When you think of being a kid at wintertime, what comes to mind? Holidays, certainly. Probably skating and sledding; maybe snowball fights…unless, of course, you grew up in Severance, Colorado. Until a few weeks ago, snowball fights were illegal in the little town. When the town was founded back in 1920, its officials adopted an ordinance that prohibited “any person from throwing or shooting any stone or any other missile…at any person, animal, building, tree, or other public or private property.” This blanket ban on throwing any object at any mark meant that not only could children not participate in snowball fights, they couldn’t even engage in target practice. That all changed when 9-year-old Dane Best decided to challenge the ordinance. He learned about the ban on snowball fights during a school field trip; afterward, he organized a letter-writing campaign. The boy then prepared an argument against the ban, which he presented at a Severance town board meeting in early December. Best urged the board to overturn the ban, arguing that, unlike children in the early twentieth century, modern kids need reasons to play outside, and snowball fights would encourage them to do just that. Best even fielded questions about the safety issues that repealing the ban might raise. In the end, though, the board repealed the ordinance, allowing Severance’s children to (legally) throw snowballs for the very first time. The town’s children have a new reason to play outside; they also got an important lesson in activism. The voice of a single 9-year-old, raised in thoughtful argument, was enough to change a 98-year-old law.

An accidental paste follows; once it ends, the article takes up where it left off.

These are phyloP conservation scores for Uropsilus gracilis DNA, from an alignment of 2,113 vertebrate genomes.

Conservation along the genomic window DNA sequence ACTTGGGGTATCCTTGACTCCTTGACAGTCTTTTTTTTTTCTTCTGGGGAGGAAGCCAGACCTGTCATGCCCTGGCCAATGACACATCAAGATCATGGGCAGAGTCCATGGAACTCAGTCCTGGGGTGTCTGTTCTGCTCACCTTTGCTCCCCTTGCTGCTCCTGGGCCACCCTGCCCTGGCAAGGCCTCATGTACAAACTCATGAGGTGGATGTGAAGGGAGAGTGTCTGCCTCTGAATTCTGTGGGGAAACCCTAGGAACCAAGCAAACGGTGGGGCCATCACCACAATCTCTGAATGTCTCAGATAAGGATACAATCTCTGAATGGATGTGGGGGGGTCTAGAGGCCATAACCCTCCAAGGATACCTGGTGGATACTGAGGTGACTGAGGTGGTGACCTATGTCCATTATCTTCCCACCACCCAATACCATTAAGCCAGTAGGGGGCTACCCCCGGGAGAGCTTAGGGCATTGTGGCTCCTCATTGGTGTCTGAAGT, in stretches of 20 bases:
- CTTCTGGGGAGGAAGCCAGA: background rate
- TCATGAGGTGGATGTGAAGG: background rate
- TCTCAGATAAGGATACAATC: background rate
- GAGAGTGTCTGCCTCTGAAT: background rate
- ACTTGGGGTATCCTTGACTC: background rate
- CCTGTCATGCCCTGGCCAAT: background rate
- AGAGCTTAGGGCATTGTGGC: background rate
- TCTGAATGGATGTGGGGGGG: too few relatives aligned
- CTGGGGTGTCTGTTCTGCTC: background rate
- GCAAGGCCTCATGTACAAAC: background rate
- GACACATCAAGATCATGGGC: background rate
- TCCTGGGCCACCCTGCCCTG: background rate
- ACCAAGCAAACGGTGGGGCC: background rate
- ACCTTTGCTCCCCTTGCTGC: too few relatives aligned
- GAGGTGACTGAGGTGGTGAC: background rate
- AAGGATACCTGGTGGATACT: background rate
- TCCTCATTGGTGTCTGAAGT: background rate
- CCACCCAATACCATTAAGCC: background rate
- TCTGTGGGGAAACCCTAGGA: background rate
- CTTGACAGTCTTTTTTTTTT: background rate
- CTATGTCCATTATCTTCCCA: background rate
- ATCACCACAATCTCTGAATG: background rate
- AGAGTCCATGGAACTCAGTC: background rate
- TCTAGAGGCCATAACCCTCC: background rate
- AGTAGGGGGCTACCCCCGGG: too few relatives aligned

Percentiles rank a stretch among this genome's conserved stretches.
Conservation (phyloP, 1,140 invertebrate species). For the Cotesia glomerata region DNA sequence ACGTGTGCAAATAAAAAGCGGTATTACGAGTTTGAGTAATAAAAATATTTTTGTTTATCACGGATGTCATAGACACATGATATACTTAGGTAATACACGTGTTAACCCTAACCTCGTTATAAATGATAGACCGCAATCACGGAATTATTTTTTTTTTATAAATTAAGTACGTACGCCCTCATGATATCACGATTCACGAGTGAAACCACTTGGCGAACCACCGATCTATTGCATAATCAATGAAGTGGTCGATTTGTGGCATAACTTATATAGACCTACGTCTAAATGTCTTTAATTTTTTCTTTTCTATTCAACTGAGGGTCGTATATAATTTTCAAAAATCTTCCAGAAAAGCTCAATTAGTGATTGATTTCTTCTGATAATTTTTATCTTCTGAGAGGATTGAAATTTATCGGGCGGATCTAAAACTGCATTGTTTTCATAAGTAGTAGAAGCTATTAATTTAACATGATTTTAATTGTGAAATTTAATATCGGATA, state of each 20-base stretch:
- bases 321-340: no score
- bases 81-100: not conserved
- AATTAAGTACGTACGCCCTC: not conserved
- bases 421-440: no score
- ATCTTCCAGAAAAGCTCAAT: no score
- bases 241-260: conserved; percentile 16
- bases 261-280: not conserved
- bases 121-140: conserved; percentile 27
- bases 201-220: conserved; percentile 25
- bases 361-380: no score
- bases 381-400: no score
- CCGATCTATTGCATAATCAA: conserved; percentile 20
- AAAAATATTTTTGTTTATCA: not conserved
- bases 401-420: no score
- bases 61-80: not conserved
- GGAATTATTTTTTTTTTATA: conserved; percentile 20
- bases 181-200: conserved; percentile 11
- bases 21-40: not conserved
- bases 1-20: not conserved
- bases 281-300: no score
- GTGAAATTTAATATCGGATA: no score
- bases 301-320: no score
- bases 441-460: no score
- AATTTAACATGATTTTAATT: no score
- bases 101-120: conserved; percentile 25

Kathleen Davies is a Staff Writer for GetLegal.com. She is a graduate of the University of Michigan Law School and has practiced law and taught legal writing and advocacy.